‘Statistics’ is a term used to refer both to the subject of statistics as well as to data and data summaries. I plan to discuss these different definitions of ‘statistics’ in a future post.

Statistics is a scientific discipline that is important not just in clinical research. Nowadays, with the increased emphasis placed on data analytics and evidence based decisions in research and business, an awareness of the importance and the right use of statistical methods becomes crucial in every domain of application.

As a scientific discipline, statistics can be defined as “the science of collecting, analyzing, presenting, and drawing inference from data”.

We should probably rewrite this definition as “…drawing inference from incomplete data”, because most often we use data from a random sample of a large population to draw conclusions about the population. Moreover, since different random samples drawn from the same population may give slightly different results due to the sampling variability, the definition of statistics can be further expanded as “the science of collecting, analyzing, and drawing inference from incomplete data, in the presence of variability”.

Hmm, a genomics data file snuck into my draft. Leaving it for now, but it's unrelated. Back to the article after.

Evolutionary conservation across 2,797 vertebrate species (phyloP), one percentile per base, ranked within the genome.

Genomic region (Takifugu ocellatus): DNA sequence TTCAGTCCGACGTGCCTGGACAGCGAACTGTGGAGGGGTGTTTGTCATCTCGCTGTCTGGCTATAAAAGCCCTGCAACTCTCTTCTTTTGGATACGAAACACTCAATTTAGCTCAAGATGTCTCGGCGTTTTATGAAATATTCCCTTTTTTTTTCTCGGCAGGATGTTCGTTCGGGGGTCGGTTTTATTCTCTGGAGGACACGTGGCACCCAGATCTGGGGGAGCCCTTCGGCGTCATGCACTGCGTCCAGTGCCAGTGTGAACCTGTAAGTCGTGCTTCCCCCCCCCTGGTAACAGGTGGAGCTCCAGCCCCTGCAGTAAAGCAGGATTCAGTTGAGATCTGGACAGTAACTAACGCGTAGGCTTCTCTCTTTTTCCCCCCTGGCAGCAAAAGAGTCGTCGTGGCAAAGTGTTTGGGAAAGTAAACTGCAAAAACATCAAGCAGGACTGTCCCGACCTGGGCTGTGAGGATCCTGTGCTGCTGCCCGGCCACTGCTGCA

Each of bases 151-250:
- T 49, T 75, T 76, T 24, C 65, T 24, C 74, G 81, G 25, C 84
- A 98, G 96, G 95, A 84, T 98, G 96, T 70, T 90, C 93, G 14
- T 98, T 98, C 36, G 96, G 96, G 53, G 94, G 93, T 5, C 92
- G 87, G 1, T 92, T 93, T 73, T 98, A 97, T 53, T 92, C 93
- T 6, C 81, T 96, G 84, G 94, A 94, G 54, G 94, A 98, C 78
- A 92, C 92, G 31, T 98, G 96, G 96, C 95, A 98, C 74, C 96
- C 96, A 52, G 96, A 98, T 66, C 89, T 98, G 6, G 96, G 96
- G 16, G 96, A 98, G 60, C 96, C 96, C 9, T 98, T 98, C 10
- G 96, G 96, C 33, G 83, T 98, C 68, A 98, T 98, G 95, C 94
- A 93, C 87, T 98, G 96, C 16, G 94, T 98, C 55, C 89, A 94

Why do we need to have a basic understanding of statistics?

Nowadays, in our professional as well as personal lives, we are constantly bombarded with ‘statistics’ (here statistics = data + analysis) in the course of our work or by the media.

We need to get a good understanding of statistics so that we are in a position to critically look at the origin of the data (design of study), the data themselves, the analysis of the data and the inference. Most importantly, we also need to know that, due to the sampling variability, there is will always be a certain amount of uncertainty in the inference from a statistical analysis. We need to keep this uncertainty in mind to take appropriate informed decisions. Unfortunately, most often, this uncertainty, either does not find its way into reports, especially, media reports or is not given sufficient importance (Nice cartoon at http://adequatebird.com/wp-content/uploads/2010/01/phd012010s.gif posted in The LoveStats Blog)

To put in a nutshell, a right understanding of the science of statistics is essential to filter the truth from the lies and the damned lies!